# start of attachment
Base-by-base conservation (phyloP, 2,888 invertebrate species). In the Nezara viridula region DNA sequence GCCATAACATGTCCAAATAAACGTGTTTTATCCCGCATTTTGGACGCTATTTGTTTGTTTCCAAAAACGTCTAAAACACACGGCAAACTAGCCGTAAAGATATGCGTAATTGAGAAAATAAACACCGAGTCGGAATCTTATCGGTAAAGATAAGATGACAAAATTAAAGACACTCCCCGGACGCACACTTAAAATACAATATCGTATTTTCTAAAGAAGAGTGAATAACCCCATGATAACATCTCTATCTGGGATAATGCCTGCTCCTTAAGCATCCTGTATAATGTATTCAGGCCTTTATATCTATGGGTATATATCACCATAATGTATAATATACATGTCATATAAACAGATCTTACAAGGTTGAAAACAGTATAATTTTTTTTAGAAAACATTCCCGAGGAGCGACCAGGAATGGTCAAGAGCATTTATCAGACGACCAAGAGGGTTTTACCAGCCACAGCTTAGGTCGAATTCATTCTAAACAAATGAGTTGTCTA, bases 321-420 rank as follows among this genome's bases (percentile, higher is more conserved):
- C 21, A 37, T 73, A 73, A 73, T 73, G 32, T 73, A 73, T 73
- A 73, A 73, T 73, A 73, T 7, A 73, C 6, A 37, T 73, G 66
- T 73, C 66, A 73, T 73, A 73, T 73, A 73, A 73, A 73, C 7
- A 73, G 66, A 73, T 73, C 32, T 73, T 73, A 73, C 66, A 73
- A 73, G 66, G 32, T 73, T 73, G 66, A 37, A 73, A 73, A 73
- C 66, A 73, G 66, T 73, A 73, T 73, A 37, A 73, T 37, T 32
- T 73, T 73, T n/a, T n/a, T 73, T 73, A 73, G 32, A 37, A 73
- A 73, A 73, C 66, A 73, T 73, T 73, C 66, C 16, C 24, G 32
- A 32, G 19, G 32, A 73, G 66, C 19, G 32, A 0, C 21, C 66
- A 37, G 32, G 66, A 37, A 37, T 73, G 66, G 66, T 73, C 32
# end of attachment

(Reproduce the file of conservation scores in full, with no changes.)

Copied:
Base-by-base conservation (phyloP, 2,888 invertebrate species). In the Nezara viridula region DNA sequence GCCATAACATGTCCAAATAAACGTGTTTTATCCCGCATTTTGGACGCTATTTGTTTGTTTCCAAAAACGTCTAAAACACACGGCAAACTAGCCGTAAAGATATGCGTAATTGAGAAAATAAACACCGAGTCGGAATCTTATCGGTAAAGATAAGATGACAAAATTAAAGACACTCCCCGGACGCACACTTAAAATACAATATCGTATTTTCTAAAGAAGAGTGAATAACCCCATGATAACATCTCTATCTGGGATAATGCCTGCTCCTTAAGCATCCTGTATAATGTATTCAGGCCTTTATATCTATGGGTATATATCACCATAATGTATAATATACATGTCATATAAACAGATCTTACAAGGTTGAAAACAGTATAATTTTTTTTAGAAAACATTCCCGAGGAGCGACCAGGAATGGTCAAGAGCATTTATCAGACGACCAAGAGGGTTTTACCAGCCACAGCTTAGGTCGAATTCATTCTAAACAAATGAGTTGTCTA, bases 321-420 rank as follows among this genome's bases (percentile, higher is more conserved):
- C 21, A 37, T 73, A 73, A 73, T 73, G 32, T 73, A 73, T 73
- A 73, A 73, T 73, A 73, T 7, A 73, C 6, A 37, T 73, G 66
- T 73, C 66, A 73, T 73, A 73, T 73, A 73, A 73, A 73, C 7
- A 73, G 66, A 73, T 73, C 32, T 73, T 73, A 73, C 66, A 73
- A 73, G 66, G 32, T 73, T 73, G 66, A 37, A 73, A 73, A 73
- C 66, A 73, G 66, T 73, A 73, T 73, A 37, A 73, T 37, T 32
- T 73, T 73, T n/a, T n/a, T 73, T 73, A 73, G 32, A 37, A 73
- A 73, A 73, C 66, A 73, T 73, T 73, C 66, C 16, C 24, G 32
- A 32, G 19, G 32, A 73, G 66, C 19, G 32, A 0, C 21, C 66
- A 37, G 32, G 66, A 37, A 37, T 73, G 66, G 66, T 73, C 32